Photo (untitled self-portrait?) by Birgit Jürgenssen.
From Emma Markiewicz’s “Matters of the Head” in Cabinet issue 40, which is still laying around my apartment:
In the eighteenth century, hair was conceived of not only as an external indicator of a person’s well-being but also as a part of the body that could itself be affected by ill health. In either case, hair in the medical literature was rarely seen as a separate entity and was commonly discussed in conjunction with other body parts and physical conditions. Some considered it a primary marker for the humoral condition of the head, the intellectual seat of the human body. For instance, Aristotle’s New Book of Problems, Set Forth by Question and Answer, a 1725 volume . . . attempted to answer the question ‘Why does hair grow on the head more than any other body part?’ by asserting that hair is ‘an excrement’ that grows primarily on the head because of the moistness of the brain, and is therefore more likely to grow longer in women whose brains are more moist than men’s.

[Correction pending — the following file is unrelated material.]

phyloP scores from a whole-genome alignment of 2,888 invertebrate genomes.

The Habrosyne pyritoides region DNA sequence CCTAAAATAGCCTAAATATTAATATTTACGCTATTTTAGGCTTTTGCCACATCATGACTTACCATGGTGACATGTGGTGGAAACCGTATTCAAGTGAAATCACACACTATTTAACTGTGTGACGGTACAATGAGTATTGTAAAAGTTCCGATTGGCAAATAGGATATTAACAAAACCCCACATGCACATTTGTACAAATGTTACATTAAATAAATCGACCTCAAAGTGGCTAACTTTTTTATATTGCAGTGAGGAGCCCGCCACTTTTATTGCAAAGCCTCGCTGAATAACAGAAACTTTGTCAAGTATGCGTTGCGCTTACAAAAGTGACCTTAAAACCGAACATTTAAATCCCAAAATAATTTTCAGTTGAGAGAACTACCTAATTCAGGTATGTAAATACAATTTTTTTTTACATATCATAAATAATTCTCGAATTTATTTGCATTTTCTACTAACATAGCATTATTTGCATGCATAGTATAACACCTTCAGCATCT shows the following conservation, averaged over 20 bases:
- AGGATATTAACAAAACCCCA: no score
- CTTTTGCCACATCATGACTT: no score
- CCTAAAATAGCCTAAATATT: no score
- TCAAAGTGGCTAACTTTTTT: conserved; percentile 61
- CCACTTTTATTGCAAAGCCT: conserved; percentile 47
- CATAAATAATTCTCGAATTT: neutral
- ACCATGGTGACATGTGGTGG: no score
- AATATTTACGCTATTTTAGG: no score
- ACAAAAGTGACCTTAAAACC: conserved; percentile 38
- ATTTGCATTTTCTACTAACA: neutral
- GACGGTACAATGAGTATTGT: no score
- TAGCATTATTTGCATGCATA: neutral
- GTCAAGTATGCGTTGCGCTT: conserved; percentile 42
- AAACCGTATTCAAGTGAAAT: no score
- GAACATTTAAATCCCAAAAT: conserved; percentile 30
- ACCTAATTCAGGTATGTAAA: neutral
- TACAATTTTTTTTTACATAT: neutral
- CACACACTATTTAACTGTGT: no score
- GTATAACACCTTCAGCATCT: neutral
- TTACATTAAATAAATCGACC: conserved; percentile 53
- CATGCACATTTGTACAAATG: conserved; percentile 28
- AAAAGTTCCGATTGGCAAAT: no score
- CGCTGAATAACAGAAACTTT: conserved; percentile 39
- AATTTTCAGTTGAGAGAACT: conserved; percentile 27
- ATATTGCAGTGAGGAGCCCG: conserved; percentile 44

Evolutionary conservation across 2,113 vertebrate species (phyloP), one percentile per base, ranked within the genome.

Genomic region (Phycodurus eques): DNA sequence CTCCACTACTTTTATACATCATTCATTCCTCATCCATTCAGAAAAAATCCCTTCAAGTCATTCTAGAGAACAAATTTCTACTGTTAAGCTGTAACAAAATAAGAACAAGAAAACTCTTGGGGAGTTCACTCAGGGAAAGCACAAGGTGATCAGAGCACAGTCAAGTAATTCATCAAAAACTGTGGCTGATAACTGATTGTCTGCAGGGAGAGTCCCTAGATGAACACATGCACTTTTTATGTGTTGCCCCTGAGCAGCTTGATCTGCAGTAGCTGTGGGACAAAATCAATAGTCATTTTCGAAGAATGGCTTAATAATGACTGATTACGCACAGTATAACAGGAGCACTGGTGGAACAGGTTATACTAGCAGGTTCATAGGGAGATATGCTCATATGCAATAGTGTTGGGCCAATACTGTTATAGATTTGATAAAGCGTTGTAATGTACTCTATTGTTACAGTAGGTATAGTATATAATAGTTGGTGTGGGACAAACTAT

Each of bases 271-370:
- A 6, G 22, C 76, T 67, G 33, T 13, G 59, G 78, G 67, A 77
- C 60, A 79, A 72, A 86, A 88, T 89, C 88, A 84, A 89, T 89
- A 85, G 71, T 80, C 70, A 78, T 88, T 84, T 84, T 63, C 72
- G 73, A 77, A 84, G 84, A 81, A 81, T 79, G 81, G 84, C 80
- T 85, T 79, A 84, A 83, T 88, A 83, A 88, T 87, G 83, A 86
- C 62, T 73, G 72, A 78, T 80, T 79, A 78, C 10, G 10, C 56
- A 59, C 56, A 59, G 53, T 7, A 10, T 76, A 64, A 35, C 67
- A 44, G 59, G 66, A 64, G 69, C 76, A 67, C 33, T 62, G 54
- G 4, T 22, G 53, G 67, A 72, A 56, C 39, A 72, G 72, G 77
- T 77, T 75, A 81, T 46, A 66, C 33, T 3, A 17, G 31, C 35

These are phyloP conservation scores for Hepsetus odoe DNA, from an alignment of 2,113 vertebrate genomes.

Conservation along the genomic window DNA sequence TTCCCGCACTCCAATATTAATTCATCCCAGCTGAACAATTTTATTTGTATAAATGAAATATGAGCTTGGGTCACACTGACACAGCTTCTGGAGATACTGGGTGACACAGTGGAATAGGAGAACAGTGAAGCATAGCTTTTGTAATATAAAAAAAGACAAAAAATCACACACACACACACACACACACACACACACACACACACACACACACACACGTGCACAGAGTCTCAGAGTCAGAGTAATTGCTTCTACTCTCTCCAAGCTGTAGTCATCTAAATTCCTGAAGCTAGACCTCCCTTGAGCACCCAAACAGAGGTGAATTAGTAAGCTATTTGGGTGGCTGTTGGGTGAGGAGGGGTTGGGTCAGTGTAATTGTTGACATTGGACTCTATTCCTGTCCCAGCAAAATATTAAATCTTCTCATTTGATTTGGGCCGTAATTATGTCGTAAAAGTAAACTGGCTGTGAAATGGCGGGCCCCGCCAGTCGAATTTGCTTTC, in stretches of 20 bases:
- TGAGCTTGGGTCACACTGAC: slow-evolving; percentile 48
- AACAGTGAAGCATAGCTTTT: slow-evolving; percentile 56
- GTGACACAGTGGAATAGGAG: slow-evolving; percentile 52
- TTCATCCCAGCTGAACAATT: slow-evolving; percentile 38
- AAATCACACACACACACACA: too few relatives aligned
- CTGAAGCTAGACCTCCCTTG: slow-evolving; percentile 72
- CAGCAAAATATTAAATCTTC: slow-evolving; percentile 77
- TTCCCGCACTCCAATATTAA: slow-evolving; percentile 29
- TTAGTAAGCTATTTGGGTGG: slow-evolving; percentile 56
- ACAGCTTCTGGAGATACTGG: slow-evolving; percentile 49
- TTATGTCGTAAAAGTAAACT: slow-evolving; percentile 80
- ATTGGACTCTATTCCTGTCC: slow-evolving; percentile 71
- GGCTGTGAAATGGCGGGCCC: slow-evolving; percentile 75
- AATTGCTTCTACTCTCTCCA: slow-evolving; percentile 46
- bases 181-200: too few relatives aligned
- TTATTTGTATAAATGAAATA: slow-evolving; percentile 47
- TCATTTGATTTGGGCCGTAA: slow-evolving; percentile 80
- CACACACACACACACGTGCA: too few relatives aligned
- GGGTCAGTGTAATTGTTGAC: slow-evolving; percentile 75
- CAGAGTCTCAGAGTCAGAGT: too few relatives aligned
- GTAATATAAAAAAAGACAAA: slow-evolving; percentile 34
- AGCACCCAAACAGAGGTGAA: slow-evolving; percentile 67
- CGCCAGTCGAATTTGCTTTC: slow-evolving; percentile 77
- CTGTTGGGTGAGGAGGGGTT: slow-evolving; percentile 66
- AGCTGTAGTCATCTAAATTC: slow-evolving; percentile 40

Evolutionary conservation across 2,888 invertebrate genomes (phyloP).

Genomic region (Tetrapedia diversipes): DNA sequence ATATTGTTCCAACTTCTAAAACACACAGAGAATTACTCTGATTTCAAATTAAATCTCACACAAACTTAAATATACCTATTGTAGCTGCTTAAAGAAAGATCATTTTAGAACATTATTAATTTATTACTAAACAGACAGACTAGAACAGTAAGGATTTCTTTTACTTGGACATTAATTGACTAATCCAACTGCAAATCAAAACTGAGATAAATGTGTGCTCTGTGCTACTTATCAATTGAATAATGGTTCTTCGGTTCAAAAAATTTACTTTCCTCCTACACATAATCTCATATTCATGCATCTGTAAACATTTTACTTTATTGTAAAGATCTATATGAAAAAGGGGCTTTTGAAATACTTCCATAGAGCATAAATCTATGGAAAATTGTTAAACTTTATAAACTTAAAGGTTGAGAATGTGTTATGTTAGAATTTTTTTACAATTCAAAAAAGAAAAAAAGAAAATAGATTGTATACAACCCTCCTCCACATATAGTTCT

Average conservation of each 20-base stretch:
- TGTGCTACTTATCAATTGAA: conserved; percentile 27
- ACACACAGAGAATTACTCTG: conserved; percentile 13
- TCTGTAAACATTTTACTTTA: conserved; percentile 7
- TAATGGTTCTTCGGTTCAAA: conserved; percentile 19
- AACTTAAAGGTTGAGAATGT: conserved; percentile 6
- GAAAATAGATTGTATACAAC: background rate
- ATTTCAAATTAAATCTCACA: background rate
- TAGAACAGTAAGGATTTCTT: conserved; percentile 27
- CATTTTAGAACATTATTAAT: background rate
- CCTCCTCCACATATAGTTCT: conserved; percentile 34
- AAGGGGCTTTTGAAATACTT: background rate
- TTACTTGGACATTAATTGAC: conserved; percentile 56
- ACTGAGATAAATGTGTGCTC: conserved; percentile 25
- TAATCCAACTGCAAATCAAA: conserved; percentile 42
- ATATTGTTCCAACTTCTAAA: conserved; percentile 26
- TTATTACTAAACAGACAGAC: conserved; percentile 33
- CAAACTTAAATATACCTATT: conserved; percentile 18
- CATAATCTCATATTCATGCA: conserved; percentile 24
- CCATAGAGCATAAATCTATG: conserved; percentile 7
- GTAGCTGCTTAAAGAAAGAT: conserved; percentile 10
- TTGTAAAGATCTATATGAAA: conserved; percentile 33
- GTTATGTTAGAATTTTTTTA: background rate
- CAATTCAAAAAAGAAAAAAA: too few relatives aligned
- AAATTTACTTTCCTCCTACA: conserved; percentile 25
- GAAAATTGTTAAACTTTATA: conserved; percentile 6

Ohne titel / untitled by Birgit Jürgenssen.